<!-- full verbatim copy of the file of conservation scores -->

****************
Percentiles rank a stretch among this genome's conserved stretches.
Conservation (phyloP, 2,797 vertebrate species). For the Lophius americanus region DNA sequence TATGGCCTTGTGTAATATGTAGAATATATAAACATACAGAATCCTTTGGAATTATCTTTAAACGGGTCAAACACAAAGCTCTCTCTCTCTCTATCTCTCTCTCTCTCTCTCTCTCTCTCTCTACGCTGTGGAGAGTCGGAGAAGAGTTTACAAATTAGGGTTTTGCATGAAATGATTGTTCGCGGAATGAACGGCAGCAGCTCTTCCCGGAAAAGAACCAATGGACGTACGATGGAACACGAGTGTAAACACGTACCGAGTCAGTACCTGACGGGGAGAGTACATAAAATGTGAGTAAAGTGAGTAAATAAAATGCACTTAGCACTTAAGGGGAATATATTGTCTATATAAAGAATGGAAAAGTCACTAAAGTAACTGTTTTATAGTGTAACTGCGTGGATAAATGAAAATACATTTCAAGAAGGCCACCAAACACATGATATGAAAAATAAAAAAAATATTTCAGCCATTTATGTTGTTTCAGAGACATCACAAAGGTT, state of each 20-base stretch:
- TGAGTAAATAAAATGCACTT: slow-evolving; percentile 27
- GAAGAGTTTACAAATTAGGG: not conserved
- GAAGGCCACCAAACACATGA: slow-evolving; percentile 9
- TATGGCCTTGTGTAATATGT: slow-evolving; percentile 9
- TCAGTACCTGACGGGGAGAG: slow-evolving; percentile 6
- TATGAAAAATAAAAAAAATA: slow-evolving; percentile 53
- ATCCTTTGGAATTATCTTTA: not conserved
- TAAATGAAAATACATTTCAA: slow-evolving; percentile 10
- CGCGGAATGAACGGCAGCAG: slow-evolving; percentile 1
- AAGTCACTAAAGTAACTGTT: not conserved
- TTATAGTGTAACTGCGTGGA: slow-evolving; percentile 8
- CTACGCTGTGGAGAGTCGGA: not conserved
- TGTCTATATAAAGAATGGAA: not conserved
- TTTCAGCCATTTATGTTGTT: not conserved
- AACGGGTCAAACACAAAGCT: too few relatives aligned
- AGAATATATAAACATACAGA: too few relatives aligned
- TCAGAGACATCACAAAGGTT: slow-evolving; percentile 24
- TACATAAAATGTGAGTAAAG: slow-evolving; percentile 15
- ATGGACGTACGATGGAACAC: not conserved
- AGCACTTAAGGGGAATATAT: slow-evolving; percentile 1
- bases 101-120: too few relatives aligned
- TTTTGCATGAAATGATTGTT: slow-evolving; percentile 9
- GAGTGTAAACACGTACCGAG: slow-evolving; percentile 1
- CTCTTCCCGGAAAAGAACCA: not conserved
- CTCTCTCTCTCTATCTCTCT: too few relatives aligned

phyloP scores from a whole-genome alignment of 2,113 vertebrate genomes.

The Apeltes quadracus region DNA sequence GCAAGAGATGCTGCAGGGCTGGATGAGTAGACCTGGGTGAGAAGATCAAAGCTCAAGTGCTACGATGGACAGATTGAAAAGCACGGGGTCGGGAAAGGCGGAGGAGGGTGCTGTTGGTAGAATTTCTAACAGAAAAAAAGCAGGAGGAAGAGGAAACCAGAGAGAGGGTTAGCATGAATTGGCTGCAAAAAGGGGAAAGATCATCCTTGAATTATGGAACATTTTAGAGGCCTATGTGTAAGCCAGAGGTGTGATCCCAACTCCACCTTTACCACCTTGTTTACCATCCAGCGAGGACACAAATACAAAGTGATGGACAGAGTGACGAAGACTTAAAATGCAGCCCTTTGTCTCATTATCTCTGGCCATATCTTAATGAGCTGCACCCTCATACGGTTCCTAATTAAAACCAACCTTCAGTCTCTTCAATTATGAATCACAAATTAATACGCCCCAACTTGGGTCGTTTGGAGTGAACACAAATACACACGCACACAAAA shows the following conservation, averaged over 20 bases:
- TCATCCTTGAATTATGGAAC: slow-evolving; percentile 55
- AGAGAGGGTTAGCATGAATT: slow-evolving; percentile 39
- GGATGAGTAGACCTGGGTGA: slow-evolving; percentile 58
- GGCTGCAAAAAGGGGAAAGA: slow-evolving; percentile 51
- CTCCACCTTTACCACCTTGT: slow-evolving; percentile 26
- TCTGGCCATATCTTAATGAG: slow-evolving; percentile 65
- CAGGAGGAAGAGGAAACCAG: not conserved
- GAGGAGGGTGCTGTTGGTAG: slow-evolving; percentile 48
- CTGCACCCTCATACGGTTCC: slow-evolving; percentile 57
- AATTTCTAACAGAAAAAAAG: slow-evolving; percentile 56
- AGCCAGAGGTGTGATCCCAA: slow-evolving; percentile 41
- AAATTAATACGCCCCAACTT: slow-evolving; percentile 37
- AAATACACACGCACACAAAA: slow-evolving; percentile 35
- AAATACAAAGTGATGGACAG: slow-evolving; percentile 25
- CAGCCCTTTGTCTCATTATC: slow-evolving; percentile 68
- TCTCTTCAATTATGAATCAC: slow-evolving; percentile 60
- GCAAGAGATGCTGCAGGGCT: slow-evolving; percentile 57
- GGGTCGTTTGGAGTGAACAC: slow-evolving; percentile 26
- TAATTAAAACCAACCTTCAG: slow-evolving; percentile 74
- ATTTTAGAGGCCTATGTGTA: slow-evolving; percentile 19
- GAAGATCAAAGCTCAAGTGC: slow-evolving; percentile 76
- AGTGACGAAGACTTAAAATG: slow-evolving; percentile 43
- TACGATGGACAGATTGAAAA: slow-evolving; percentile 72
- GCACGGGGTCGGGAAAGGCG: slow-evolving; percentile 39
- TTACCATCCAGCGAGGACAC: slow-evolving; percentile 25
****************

Percentiles rank a stretch among this genome's conserved stretches.
Conservation (phyloP, 2,797 vertebrate species). For the Lophius americanus region DNA sequence TATGGCCTTGTGTAATATGTAGAATATATAAACATACAGAATCCTTTGGAATTATCTTTAAACGGGTCAAACACAAAGCTCTCTCTCTCTCTATCTCTCTCTCTCTCTCTCTCTCTCTCTCTACGCTGTGGAGAGTCGGAGAAGAGTTTACAAATTAGGGTTTTGCATGAAATGATTGTTCGCGGAATGAACGGCAGCAGCTCTTCCCGGAAAAGAACCAATGGACGTACGATGGAACACGAGTGTAAACACGTACCGAGTCAGTACCTGACGGGGAGAGTACATAAAATGTGAGTAAAGTGAGTAAATAAAATGCACTTAGCACTTAAGGGGAATATATTGTCTATATAAAGAATGGAAAAGTCACTAAAGTAACTGTTTTATAGTGTAACTGCGTGGATAAATGAAAATACATTTCAAGAAGGCCACCAAACACATGATATGAAAAATAAAAAAAATATTTCAGCCATTTATGTTGTTTCAGAGACATCACAAAGGTT, state of each 20-base stretch:
- TGAGTAAATAAAATGCACTT: slow-evolving; percentile 27
- GAAGAGTTTACAAATTAGGG: not conserved
- GAAGGCCACCAAACACATGA: slow-evolving; percentile 9
- TATGGCCTTGTGTAATATGT: slow-evolving; percentile 9
- TCAGTACCTGACGGGGAGAG: slow-evolving; percentile 6
- TATGAAAAATAAAAAAAATA: slow-evolving; percentile 53
- ATCCTTTGGAATTATCTTTA: not conserved
- TAAATGAAAATACATTTCAA: slow-evolving; percentile 10
- CGCGGAATGAACGGCAGCAG: slow-evolving; percentile 1
- AAGTCACTAAAGTAACTGTT: not conserved
- TTATAGTGTAACTGCGTGGA: slow-evolving; percentile 8
- CTACGCTGTGGAGAGTCGGA: not conserved
- TGTCTATATAAAGAATGGAA: not conserved
- TTTCAGCCATTTATGTTGTT: not conserved
- AACGGGTCAAACACAAAGCT: too few relatives aligned
- AGAATATATAAACATACAGA: too few relatives aligned
- TCAGAGACATCACAAAGGTT: slow-evolving; percentile 24
- TACATAAAATGTGAGTAAAG: slow-evolving; percentile 15
- ATGGACGTACGATGGAACAC: not conserved
- AGCACTTAAGGGGAATATAT: slow-evolving; percentile 1
- bases 101-120: too few relatives aligned
- TTTTGCATGAAATGATTGTT: slow-evolving; percentile 9
- GAGTGTAAACACGTACCGAG: slow-evolving; percentile 1
- CTCTTCCCGGAAAAGAACCA: not conserved
- CTCTCTCTCTCTATCTCTCT: too few relatives aligned

phyloP scores from a whole-genome alignment of 2,113 vertebrate genomes.

The Apeltes quadracus region DNA sequence GCAAGAGATGCTGCAGGGCTGGATGAGTAGACCTGGGTGAGAAGATCAAAGCTCAAGTGCTACGATGGACAGATTGAAAAGCACGGGGTCGGGAAAGGCGGAGGAGGGTGCTGTTGGTAGAATTTCTAACAGAAAAAAAGCAGGAGGAAGAGGAAACCAGAGAGAGGGTTAGCATGAATTGGCTGCAAAAAGGGGAAAGATCATCCTTGAATTATGGAACATTTTAGAGGCCTATGTGTAAGCCAGAGGTGTGATCCCAACTCCACCTTTACCACCTTGTTTACCATCCAGCGAGGACACAAATACAAAGTGATGGACAGAGTGACGAAGACTTAAAATGCAGCCCTTTGTCTCATTATCTCTGGCCATATCTTAATGAGCTGCACCCTCATACGGTTCCTAATTAAAACCAACCTTCAGTCTCTTCAATTATGAATCACAAATTAATACGCCCCAACTTGGGTCGTTTGGAGTGAACACAAATACACACGCACACAAAA shows the following conservation, averaged over 20 bases:
- TCATCCTTGAATTATGGAAC: slow-evolving; percentile 55
- AGAGAGGGTTAGCATGAATT: slow-evolving; percentile 39
- GGATGAGTAGACCTGGGTGA: slow-evolving; percentile 58
- GGCTGCAAAAAGGGGAAAGA: slow-evolving; percentile 51
- CTCCACCTTTACCACCTTGT: slow-evolving; percentile 26
- TCTGGCCATATCTTAATGAG: slow-evolving; percentile 65
- CAGGAGGAAGAGGAAACCAG: not conserved
- GAGGAGGGTGCTGTTGGTAG: slow-evolving; percentile 48
- CTGCACCCTCATACGGTTCC: slow-evolving; percentile 57
- AATTTCTAACAGAAAAAAAG: slow-evolving; percentile 56
- AGCCAGAGGTGTGATCCCAA: slow-evolving; percentile 41
- AAATTAATACGCCCCAACTT: slow-evolving; percentile 37
- AAATACACACGCACACAAAA: slow-evolving; percentile 35
- AAATACAAAGTGATGGACAG: slow-evolving; percentile 25
- CAGCCCTTTGTCTCATTATC: slow-evolving; percentile 68
- TCTCTTCAATTATGAATCAC: slow-evolving; percentile 60
- GCAAGAGATGCTGCAGGGCT: slow-evolving; percentile 57
- GGGTCGTTTGGAGTGAACAC: slow-evolving; percentile 26
- TAATTAAAACCAACCTTCAG: slow-evolving; percentile 74
- ATTTTAGAGGCCTATGTGTA: slow-evolving; percentile 19
- GAAGATCAAAGCTCAAGTGC: slow-evolving; percentile 76
- AGTGACGAAGACTTAAAATG: slow-evolving; percentile 43
- TACGATGGACAGATTGAAAA: slow-evolving; percentile 72
- GCACGGGGTCGGGAAAGGCG: slow-evolving; percentile 39
- TTACCATCCAGCGAGGACAC: slow-evolving; percentile 25